7 won­ders of the seas

We dive into BBC1’S spec­tac­u­lar se­quel to BLUE PLANET with vet­eran broad­caster and nat­u­ral­ist David At­ten­bor­ough

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IN 2001, view­ers were cap­ti­vated by the BBC’S ground-break­ing nat­u­ral his­tory se­ries Blue Planet, pre­sented by David

At­ten­bor­ough, which un­veiled the amaz­ing se­crets of our seas and oceans.

Now, in Blue Planet II, the vet­eran broad­caster re­turns to re­veal more re­mark­able un­der­wa­ter species, and the 91-year-old ad­mits he was taken aback by the crea­tures cap­tured on film, in sev­eral cases for the very first time.

‘I’ve made films about things like coral reefs for 50 years and thought, “What else can they show?” but ev­ery pro­gramme has some­thing new that makes my jaw drop,’ he says. ‘I’m as­tounded by the new species and behaviour that we see.’ The seven-part se­ries, which has been four years in the mak­ing and filmed off the coasts of 39 coun­tries, uses pi­o­neer­ing film­ing tech­niques from low-light cam­eras that cap­ture footage at the dark­est depths, to suc­tion cam­eras stuck to the backs of or­cas.

‘The un­der­wa­ter cam­era tech­nol­ogy is now par­al­lel with what we do on land – it’s amaz­ing,’ says At ten bor­ough .‘ be­ing able to put a cam­era on an orca is an ex­tra­or­di­nary achieve­ment. I gulped at that se­quence.’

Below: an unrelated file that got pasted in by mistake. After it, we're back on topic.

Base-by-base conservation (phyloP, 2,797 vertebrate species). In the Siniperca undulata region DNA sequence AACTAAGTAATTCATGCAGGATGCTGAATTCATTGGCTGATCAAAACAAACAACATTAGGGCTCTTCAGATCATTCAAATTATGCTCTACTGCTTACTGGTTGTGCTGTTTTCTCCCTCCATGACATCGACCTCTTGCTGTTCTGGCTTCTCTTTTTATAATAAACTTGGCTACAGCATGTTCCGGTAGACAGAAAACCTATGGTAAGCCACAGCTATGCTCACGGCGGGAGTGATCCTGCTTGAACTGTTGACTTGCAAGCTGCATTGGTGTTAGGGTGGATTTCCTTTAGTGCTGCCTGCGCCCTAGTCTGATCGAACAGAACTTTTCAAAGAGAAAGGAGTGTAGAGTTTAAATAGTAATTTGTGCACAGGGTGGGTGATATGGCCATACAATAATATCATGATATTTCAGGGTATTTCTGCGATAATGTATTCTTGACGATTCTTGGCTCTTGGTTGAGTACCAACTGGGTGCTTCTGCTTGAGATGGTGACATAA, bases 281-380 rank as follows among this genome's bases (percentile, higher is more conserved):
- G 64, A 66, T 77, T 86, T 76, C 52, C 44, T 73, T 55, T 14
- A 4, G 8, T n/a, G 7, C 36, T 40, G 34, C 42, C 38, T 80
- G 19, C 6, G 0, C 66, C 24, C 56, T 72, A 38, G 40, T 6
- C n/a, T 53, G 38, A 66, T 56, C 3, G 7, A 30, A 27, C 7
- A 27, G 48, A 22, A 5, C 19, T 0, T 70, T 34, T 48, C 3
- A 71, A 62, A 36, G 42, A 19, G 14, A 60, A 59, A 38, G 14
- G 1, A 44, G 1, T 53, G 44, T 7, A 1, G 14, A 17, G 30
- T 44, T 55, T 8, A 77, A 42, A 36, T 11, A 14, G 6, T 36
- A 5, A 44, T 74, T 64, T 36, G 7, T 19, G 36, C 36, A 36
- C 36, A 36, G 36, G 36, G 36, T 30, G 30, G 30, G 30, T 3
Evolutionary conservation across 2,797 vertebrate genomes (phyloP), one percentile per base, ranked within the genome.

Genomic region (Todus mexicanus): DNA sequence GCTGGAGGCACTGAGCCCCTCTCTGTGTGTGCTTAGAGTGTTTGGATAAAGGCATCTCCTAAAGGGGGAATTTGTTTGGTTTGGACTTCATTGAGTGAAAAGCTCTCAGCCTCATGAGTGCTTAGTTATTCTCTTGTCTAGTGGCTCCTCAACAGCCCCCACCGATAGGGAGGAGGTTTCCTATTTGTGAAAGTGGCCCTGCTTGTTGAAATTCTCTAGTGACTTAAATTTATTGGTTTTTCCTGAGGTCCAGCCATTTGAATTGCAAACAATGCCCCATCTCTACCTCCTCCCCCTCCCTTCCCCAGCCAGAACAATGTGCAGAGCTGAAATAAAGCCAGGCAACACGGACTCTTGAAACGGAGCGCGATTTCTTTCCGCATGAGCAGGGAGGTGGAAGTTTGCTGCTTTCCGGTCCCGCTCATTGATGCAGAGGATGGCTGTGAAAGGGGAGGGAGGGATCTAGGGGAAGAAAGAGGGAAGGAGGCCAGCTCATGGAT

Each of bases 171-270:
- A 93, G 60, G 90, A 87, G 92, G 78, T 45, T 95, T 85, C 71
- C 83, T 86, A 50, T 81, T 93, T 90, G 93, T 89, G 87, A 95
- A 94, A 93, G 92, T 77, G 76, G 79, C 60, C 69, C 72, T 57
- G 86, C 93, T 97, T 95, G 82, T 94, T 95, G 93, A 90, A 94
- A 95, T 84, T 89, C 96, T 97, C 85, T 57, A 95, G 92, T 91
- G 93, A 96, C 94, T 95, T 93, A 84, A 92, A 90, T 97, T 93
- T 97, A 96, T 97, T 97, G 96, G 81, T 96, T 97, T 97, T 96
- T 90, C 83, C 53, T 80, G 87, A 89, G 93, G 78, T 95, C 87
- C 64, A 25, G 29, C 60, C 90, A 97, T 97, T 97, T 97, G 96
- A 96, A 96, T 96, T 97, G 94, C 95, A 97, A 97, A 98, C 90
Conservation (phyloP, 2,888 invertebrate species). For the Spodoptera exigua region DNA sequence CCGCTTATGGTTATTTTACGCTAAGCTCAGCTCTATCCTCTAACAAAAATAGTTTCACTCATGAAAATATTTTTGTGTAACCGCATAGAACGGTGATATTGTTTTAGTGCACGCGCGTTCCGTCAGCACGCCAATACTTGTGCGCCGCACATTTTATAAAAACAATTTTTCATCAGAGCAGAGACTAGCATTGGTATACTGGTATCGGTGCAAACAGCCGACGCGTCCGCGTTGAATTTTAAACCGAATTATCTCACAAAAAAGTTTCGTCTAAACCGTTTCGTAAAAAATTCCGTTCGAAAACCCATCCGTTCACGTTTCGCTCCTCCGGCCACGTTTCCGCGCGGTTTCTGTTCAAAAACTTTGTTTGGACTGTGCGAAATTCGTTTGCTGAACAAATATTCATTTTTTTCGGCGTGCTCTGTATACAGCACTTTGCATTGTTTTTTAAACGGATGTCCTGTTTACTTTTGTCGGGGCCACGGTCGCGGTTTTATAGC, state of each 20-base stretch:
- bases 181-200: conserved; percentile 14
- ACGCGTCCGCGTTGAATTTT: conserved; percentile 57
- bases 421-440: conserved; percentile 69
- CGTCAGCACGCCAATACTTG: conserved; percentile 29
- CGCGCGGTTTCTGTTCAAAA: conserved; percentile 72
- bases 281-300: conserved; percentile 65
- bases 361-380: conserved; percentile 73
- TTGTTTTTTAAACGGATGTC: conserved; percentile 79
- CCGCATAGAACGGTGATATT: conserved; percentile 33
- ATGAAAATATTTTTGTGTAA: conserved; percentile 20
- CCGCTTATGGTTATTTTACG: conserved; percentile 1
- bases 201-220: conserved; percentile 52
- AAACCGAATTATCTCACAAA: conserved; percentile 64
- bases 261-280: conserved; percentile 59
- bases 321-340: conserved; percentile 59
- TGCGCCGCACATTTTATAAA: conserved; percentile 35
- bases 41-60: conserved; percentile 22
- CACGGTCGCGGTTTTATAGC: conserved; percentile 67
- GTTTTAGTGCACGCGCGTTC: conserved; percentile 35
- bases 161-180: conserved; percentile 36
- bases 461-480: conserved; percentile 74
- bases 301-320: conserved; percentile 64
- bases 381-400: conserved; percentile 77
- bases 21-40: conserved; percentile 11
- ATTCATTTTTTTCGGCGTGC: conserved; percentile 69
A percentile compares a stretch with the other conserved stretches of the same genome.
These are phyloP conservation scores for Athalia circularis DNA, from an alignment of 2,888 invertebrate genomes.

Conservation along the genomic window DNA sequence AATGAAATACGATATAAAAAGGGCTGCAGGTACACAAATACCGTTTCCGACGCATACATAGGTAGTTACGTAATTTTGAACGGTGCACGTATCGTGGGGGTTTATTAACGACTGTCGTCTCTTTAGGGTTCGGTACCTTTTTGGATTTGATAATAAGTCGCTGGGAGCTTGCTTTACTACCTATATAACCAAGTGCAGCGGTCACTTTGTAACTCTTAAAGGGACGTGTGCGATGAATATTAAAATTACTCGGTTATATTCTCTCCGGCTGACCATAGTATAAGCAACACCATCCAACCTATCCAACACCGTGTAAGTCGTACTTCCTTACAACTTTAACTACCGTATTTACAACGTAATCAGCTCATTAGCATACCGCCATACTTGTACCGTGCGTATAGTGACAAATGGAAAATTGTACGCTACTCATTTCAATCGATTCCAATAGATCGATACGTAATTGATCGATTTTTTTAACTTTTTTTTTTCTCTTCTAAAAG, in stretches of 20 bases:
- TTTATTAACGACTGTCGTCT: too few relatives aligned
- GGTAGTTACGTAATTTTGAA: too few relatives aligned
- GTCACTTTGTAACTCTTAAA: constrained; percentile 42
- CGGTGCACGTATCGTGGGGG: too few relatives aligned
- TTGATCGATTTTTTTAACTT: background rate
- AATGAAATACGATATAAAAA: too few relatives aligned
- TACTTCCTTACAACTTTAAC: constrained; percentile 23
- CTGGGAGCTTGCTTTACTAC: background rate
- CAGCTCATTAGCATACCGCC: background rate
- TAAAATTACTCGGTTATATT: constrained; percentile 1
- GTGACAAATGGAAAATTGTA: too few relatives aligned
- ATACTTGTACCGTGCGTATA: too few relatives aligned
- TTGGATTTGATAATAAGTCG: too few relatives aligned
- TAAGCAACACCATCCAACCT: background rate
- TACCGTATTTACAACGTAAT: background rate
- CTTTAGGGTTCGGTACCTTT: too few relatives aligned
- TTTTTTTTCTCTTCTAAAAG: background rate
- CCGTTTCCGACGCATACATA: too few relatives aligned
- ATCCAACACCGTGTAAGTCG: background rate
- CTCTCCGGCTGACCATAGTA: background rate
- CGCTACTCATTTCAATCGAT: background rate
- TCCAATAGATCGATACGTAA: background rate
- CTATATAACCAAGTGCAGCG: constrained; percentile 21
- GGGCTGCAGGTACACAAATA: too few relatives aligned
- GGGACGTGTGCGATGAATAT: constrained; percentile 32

Blue Planet II also looks at the threats faced by our oceans. ‘i’m con­vinced of cli­mate change and that hu­man be­ings could do some­thing about it,’ says At ten bor­ough .‘ what we do here has a di­rect ef­fect on the oceans, and that has an ef­fect back on us.’

Here, At­ten­bor­ough talks us through some of the se­ries’ in­cred­i­ble high­lights…

Episode Four: BIG BLUE

SUR­VIVAL IN THE re­mote open oceans is tough. In or­der to sur­vive, baby tur­tles use de­bris as rafts to stay afloat, while we also wit­ness dra­matic footage of the ‘boil­ing sea’ ef­fect cre­ated by lantern­fish be­ing trapped on the sur­face of the wa­ter by preda­tors in­clud­ing spin­ner dol­phins.

We also see whale sharks (right) mak­ing an epic voy­age across the Pa­cific to a spot where, sci­en­tists now think, it may be safest to give birth.

Episode Five GREEN SEAS

THIS PRO­GRAMME FO­CUSES on the un­der­sea forests of kelp, al­gae and sea-grass where we find sea ot­ters help­ing Garibaldi fish pro­tect their gar­den from sea urchins.

‘Off the coast of Aus­tralia, the big male cut­tle­fish fight over the fe­males,’ says At­ten­bor­ough. ‘How­ever, the smaller males pre­tend they’re fe­male by show­ing a white stripe down their side, which mat­ing fe­males do when they re­ject a male. That makes the big­ger males leave the scene, al­low­ing the lit­tle males to say hello to the fe­males!’

Episode six COASTS

OUR COAST­LINES ARE teem­ing with life. This pro­gramme shows puffins try­ing to feed their young while dodg­ing skuas, hun­gry king pen­guins fac­ing a bar­rier of ele­phant seals, and the leap­ing blenny at­tempt­ing to avoid the waves and at­tract a mate.

‘Fish­er­men in the Gala­pa­gos is­lands no­ticed that sea lions worked as a team and spread out across hun­dreds of me­tres of sea to drive 60kg tuna into en­closed bays,’ says at­ten­bor­ough.

‘we cap­tured that on screen by us­ing drones in the skies above.’

‘ev­ery pro­gramme has some­thing new

that makes my jaw drop’


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